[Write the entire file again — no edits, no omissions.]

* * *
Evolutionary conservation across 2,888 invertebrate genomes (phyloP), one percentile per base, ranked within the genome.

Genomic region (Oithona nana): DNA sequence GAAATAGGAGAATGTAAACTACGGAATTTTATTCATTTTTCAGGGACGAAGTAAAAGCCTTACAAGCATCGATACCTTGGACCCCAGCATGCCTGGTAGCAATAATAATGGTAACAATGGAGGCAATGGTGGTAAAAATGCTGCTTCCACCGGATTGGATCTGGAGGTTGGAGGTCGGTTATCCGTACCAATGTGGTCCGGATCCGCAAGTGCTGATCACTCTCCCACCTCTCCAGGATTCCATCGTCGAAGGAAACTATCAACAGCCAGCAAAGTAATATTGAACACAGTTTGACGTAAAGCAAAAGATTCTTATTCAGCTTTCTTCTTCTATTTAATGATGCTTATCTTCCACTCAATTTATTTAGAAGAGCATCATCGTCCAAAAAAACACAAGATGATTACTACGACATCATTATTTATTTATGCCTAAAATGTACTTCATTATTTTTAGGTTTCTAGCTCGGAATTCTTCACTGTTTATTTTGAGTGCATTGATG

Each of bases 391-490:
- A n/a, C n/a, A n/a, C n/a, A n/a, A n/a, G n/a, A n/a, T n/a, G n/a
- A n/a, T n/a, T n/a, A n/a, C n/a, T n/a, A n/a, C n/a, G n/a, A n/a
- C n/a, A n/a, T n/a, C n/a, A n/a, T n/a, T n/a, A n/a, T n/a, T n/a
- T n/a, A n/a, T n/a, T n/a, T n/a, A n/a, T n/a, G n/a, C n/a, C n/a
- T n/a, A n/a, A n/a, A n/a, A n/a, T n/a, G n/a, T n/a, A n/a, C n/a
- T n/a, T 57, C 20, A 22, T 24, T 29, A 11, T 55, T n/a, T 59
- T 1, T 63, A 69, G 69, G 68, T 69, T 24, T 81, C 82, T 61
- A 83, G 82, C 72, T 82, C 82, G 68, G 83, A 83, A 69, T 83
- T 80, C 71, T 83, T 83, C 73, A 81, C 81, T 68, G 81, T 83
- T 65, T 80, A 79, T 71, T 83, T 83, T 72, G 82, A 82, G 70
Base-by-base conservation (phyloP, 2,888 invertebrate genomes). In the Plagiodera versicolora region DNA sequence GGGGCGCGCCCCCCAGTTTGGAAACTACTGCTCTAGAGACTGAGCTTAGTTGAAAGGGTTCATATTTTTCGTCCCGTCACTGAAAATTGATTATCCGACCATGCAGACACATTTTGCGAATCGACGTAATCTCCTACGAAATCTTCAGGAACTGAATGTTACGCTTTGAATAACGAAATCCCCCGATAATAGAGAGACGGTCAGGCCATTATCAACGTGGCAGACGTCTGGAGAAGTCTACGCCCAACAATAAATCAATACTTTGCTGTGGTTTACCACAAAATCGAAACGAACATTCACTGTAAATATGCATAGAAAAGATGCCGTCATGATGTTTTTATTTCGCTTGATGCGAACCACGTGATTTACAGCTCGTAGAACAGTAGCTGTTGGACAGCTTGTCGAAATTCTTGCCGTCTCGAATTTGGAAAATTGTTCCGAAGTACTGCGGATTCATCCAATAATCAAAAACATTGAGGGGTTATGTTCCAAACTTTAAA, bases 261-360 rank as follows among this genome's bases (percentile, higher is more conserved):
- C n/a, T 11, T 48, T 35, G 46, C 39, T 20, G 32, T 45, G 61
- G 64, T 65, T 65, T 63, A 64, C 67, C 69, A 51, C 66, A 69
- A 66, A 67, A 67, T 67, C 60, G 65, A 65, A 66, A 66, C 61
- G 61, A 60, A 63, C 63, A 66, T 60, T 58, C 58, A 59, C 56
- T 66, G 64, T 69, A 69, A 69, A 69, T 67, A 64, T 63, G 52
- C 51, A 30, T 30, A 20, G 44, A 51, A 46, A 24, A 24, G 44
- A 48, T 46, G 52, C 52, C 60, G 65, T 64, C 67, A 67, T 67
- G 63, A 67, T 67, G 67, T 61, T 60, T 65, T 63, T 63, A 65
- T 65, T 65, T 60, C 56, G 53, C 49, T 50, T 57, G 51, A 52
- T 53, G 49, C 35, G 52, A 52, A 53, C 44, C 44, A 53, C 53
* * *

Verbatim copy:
Evolutionary conservation across 2,888 invertebrate genomes (phyloP), one percentile per base, ranked within the genome.

Genomic region (Oithona nana): DNA sequence GAAATAGGAGAATGTAAACTACGGAATTTTATTCATTTTTCAGGGACGAAGTAAAAGCCTTACAAGCATCGATACCTTGGACCCCAGCATGCCTGGTAGCAATAATAATGGTAACAATGGAGGCAATGGTGGTAAAAATGCTGCTTCCACCGGATTGGATCTGGAGGTTGGAGGTCGGTTATCCGTACCAATGTGGTCCGGATCCGCAAGTGCTGATCACTCTCCCACCTCTCCAGGATTCCATCGTCGAAGGAAACTATCAACAGCCAGCAAAGTAATATTGAACACAGTTTGACGTAAAGCAAAAGATTCTTATTCAGCTTTCTTCTTCTATTTAATGATGCTTATCTTCCACTCAATTTATTTAGAAGAGCATCATCGTCCAAAAAAACACAAGATGATTACTACGACATCATTATTTATTTATGCCTAAAATGTACTTCATTATTTTTAGGTTTCTAGCTCGGAATTCTTCACTGTTTATTTTGAGTGCATTGATG

Each of bases 391-490:
- A n/a, C n/a, A n/a, C n/a, A n/a, A n/a, G n/a, A n/a, T n/a, G n/a
- A n/a, T n/a, T n/a, A n/a, C n/a, T n/a, A n/a, C n/a, G n/a, A n/a
- C n/a, A n/a, T n/a, C n/a, A n/a, T n/a, T n/a, A n/a, T n/a, T n/a
- T n/a, A n/a, T n/a, T n/a, T n/a, A n/a, T n/a, G n/a, C n/a, C n/a
- T n/a, A n/a, A n/a, A n/a, A n/a, T n/a, G n/a, T n/a, A n/a, C n/a
- T n/a, T 57, C 20, A 22, T 24, T 29, A 11, T 55, T n/a, T 59
- T 1, T 63, A 69, G 69, G 68, T 69, T 24, T 81, C 82, T 61
- A 83, G 82, C 72, T 82, C 82, G 68, G 83, A 83, A 69, T 83
- T 80, C 71, T 83, T 83, C 73, A 81, C 81, T 68, G 81, T 83
- T 65, T 80, A 79, T 71, T 83, T 83, T 72, G 82, A 82, G 70
Base-by-base conservation (phyloP, 2,888 invertebrate genomes). In the Plagiodera versicolora region DNA sequence GGGGCGCGCCCCCCAGTTTGGAAACTACTGCTCTAGAGACTGAGCTTAGTTGAAAGGGTTCATATTTTTCGTCCCGTCACTGAAAATTGATTATCCGACCATGCAGACACATTTTGCGAATCGACGTAATCTCCTACGAAATCTTCAGGAACTGAATGTTACGCTTTGAATAACGAAATCCCCCGATAATAGAGAGACGGTCAGGCCATTATCAACGTGGCAGACGTCTGGAGAAGTCTACGCCCAACAATAAATCAATACTTTGCTGTGGTTTACCACAAAATCGAAACGAACATTCACTGTAAATATGCATAGAAAAGATGCCGTCATGATGTTTTTATTTCGCTTGATGCGAACCACGTGATTTACAGCTCGTAGAACAGTAGCTGTTGGACAGCTTGTCGAAATTCTTGCCGTCTCGAATTTGGAAAATTGTTCCGAAGTACTGCGGATTCATCCAATAATCAAAAACATTGAGGGGTTATGTTCCAAACTTTAAA, bases 261-360 rank as follows among this genome's bases (percentile, higher is more conserved):
- C n/a, T 11, T 48, T 35, G 46, C 39, T 20, G 32, T 45, G 61
- G 64, T 65, T 65, T 63, A 64, C 67, C 69, A 51, C 66, A 69
- A 66, A 67, A 67, T 67, C 60, G 65, A 65, A 66, A 66, C 61
- G 61, A 60, A 63, C 63, A 66, T 60, T 58, C 58, A 59, C 56
- T 66, G 64, T 69, A 69, A 69, A 69, T 67, A 64, T 63, G 52
- C 51, A 30, T 30, A 20, G 44, A 51, A 46, A 24, A 24, G 44
- A 48, T 46, G 52, C 52, C 60, G 65, T 64, C 67, A 67, T 67
- G 63, A 67, T 67, G 67, T 61, T 60, T 65, T 63, T 63, A 65
- T 65, T 65, T 60, C 56, G 53, C 49, T 50, T 57, G 51, A 52
- T 53, G 49, C 35, G 52, A 52, A 53, C 44, C 44, A 53, C 53